Case Study

Apprenticeship delivery model for further education clients

14 March 2024

Specialist review in relation to the affordability of apprenticeship provision


We were approached by an FE College internal audit client to undertake a specialist review in relation to the affordability of its’ apprenticeship provision.

Apprenticeship provision represents fourteen percent of all ESFA funded learners at the College, with 800 apprenticeship enrolments, generating income of approximately £2.5million.


The College has delivered apprenticeships for many years, both directly and in conjunction with subcontract partners. The College offers a diverse range of apprenticeships across different sectors and using various delivery methods, styles, and structures.

Apprenticeship income and profitability at the College has suffered year on year reductions which, coupled with quality performance concerns, has been impacting significantly upon the long-term sustainability of the apprenticeship offering. The College had tried different approaches, including structural changes and changing internal responsibility for the delivery of apprenticeship provision, employer engagement and ‘sales’ functions, but this had not addressed the issues.

We were appointed to undertake a review focusing on the key aspects of apprenticeship provision ranging from employer engagement, apprenticeship performance, planning and financial viability to identify areas where the College could address and improve the financial contribution from apprenticeship provision.

Our review included the Colleges approach to:

  • business planning process for apprenticeships;
  • resources allocation and deployment;
  • current process and procedures for the apprenticeship journey, including business development, contracting and delivery;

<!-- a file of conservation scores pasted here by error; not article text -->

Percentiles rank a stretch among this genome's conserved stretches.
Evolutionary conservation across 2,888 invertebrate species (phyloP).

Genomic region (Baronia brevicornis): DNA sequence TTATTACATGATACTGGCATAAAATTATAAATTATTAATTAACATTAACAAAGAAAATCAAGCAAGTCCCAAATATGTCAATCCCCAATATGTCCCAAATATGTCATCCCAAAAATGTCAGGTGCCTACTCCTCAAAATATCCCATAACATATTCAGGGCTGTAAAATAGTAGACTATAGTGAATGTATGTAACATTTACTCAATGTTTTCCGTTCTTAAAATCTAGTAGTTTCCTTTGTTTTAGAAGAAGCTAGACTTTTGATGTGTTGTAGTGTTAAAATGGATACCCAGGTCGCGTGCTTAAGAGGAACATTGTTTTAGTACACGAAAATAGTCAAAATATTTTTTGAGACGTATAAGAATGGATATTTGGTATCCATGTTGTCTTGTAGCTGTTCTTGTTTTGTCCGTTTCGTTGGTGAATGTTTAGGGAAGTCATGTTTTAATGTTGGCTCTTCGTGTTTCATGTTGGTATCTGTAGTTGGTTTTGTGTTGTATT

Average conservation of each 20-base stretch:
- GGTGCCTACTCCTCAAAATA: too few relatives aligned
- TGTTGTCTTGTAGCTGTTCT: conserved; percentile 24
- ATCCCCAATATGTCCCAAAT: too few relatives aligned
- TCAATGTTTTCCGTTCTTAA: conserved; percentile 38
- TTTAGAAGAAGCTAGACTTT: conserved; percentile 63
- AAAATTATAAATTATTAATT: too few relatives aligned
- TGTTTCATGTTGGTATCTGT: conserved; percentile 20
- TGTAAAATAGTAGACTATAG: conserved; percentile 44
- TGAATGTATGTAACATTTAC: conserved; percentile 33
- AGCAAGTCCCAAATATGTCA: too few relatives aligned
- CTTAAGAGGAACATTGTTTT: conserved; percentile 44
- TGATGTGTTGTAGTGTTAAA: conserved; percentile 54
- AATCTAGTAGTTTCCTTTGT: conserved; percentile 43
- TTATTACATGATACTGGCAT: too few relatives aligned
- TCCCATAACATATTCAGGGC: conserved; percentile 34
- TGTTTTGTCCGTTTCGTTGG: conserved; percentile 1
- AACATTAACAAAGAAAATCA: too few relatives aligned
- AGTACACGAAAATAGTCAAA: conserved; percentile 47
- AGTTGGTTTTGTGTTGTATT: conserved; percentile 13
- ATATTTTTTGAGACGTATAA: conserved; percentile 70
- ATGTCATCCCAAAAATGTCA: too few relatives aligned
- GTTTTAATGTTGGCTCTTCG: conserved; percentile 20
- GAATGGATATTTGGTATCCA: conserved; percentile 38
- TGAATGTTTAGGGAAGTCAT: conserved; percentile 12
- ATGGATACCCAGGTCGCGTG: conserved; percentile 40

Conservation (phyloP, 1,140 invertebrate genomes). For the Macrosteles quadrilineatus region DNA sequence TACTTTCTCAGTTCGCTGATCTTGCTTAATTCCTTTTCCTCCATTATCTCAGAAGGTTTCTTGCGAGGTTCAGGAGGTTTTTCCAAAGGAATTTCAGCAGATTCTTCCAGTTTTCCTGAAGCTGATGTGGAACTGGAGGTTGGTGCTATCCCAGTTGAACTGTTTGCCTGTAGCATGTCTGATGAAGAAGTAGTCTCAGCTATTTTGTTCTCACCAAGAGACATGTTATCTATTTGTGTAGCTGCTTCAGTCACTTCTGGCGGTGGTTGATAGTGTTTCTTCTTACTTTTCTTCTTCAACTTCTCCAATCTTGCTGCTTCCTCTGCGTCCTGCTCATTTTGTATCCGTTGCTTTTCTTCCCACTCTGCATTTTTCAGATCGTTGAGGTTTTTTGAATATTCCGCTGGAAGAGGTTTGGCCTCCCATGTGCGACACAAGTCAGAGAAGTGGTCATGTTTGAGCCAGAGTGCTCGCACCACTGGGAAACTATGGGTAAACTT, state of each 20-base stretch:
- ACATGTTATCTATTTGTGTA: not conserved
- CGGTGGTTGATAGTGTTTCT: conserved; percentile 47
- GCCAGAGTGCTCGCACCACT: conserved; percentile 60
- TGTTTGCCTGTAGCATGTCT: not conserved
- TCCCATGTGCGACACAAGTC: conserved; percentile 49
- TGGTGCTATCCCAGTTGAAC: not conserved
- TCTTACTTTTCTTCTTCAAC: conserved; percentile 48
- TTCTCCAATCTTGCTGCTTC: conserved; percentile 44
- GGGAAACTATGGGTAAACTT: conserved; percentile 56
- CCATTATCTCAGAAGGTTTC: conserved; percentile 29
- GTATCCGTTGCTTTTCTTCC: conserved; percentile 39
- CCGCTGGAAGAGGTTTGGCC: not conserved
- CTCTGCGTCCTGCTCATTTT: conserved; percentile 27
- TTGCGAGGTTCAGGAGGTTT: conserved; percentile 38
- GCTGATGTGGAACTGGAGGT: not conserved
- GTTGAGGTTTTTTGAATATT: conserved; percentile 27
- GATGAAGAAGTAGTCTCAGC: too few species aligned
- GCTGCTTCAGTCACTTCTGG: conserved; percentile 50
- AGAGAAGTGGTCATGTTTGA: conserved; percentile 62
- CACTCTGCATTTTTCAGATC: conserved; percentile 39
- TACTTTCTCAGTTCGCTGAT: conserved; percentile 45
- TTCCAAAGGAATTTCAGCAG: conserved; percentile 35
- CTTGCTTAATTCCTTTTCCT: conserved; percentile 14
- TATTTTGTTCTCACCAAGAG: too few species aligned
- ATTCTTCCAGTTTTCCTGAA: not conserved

• performance management information available and determine how this is used;
  • approach to the calculation of course costings;
  • employers fees policy and rationale; and
  • financial monitoring framework.

Initial discussions with the College suggested they believed the problem might be resolved through changes to the pay terms and conditions for assessors, taking them outside the normal public sector pay framework.

However, our work highlighted that the lack of an apprenticeship strategy, with clearly articulated outcomes, roles, responsibilities and accountability performance metrics, was the real issue limiting the ability of the College to deliver effective and profitable apprenticeship provision.

Our work also identified:

  • high numbers of apprentices continuing beyond the learning planned end date as well as lower retention than might be expected;
  • little evidence as to how market research, employer feedback and labour market information has been used in shaping the resulting offer;
  • no coordinated engagement plans exist at industry level to drive the sales functions meaning employers may receive multiple and inconsistent messaging from the College with no coordination on employer relationships and targets;
  • lack of consistency and understanding as to the different aspects of employer engagement with clear expectations of the different roles, time spent and the return on investment;
  • the lack of visibility in relation to the performance and outputs of the sales team makes it difficult to determine their effectiveness, with most engagements with employers in the form of client account management;
  • course costing and curriculum plan did not include any appropriate provisions to account for known factors, namely, retention, achievement or learners continuing beyond the learning planned end which impact upon the budget assumptions;
  • principles in relation to allocating and monitoring training resources and group sizes have not been applied to apprenticeship provision meaning underutilisation of assessors or small groups in apprenticeships went unchallenged;
  • lack of responsibility and accountability for apprenticeship performance at a College wide level; and
  • the College itself is a large employer and payer of the Apprenticeship Levy in its own right is not making full use of the Levy funds available.